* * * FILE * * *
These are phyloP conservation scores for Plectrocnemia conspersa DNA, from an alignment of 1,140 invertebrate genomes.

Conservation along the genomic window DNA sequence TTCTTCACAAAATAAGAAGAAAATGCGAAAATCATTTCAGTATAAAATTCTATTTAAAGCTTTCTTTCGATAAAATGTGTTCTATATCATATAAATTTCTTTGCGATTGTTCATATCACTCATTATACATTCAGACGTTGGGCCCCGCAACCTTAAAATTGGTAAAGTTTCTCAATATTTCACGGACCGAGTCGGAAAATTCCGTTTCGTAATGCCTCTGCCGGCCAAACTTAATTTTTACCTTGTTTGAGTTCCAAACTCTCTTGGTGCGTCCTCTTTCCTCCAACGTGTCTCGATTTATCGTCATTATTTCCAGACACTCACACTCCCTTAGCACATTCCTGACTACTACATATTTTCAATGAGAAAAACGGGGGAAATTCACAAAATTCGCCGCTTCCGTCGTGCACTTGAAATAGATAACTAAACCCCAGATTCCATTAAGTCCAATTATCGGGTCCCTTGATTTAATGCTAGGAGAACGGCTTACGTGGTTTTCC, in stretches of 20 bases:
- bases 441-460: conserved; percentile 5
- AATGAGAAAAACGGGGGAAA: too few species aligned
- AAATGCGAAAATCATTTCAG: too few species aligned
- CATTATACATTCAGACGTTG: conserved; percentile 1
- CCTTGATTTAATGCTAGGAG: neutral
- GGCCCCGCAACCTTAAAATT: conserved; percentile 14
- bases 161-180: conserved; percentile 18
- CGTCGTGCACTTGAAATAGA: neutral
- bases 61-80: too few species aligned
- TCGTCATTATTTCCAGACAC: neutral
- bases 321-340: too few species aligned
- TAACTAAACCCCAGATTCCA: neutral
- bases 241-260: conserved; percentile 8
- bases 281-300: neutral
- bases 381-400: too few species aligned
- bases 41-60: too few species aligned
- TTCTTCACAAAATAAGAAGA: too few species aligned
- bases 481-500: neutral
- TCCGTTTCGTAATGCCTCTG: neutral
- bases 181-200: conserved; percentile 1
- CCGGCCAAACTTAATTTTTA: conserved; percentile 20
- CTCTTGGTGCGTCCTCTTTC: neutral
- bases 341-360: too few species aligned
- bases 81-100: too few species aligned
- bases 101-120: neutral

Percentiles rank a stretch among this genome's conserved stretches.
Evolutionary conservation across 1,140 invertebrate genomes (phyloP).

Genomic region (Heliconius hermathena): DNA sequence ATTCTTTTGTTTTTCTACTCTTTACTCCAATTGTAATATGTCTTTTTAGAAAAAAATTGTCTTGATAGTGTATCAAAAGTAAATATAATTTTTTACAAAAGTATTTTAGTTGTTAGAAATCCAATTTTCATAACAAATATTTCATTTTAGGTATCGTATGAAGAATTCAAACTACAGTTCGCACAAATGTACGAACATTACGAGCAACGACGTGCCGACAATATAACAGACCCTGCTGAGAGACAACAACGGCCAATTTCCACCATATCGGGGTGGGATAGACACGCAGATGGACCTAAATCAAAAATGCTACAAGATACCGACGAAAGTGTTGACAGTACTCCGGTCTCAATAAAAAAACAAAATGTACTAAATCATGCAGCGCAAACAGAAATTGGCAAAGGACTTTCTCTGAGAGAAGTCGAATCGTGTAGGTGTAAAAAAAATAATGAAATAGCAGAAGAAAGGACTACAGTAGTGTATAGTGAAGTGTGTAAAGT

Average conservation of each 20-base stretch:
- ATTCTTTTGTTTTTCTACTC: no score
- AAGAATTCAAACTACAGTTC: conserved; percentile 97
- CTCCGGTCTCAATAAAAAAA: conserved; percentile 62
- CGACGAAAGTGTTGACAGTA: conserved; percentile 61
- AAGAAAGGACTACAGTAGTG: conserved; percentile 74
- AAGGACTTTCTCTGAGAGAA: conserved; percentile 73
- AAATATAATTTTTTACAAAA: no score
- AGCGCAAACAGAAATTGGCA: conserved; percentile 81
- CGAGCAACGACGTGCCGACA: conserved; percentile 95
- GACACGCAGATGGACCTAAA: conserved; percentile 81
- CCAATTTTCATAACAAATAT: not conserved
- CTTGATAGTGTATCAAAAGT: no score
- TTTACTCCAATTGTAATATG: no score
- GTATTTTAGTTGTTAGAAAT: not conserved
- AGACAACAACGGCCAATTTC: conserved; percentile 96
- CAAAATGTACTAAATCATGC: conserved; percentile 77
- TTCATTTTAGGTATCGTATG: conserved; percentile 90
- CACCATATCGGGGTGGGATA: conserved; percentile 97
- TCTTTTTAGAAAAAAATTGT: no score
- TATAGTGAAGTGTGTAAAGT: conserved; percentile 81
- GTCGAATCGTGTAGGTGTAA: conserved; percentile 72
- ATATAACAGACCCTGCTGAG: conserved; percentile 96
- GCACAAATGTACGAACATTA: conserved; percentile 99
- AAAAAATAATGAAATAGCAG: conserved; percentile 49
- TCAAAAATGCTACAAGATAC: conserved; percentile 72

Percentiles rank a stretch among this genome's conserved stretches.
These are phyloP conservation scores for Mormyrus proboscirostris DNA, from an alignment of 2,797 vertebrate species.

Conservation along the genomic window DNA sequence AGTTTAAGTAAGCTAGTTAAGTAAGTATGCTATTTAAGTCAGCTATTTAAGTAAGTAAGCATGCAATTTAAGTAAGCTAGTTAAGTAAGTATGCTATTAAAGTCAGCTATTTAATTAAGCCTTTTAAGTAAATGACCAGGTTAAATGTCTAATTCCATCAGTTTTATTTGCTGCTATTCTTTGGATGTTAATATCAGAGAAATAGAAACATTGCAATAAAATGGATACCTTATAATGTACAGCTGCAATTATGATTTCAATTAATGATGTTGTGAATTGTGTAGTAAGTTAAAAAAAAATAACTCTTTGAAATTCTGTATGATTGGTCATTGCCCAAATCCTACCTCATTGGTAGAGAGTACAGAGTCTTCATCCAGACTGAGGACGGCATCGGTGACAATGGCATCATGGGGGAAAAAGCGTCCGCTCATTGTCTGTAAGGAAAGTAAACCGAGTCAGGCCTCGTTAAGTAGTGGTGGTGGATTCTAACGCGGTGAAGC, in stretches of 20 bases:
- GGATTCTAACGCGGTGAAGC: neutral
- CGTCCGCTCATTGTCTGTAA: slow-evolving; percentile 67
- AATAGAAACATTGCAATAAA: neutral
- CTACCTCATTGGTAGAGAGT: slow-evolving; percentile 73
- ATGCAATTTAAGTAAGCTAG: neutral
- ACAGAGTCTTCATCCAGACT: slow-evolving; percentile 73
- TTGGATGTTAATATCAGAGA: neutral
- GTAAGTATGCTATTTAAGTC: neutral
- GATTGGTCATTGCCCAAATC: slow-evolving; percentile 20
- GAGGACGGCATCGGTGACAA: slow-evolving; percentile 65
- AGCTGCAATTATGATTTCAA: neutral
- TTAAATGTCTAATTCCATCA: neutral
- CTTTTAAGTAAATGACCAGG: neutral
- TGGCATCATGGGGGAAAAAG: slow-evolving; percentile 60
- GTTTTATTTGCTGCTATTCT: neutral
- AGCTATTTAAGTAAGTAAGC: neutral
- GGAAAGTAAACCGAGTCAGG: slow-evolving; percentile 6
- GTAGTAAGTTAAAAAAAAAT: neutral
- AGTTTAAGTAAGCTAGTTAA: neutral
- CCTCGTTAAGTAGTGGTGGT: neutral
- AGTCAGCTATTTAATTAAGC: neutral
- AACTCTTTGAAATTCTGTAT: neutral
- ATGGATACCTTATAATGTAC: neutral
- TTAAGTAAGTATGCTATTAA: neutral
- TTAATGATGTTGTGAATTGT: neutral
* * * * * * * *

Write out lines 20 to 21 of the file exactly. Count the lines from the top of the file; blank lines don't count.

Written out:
- bases 481-500: neutral
- TCCGTTTCGTAATGCCTCTG: neutral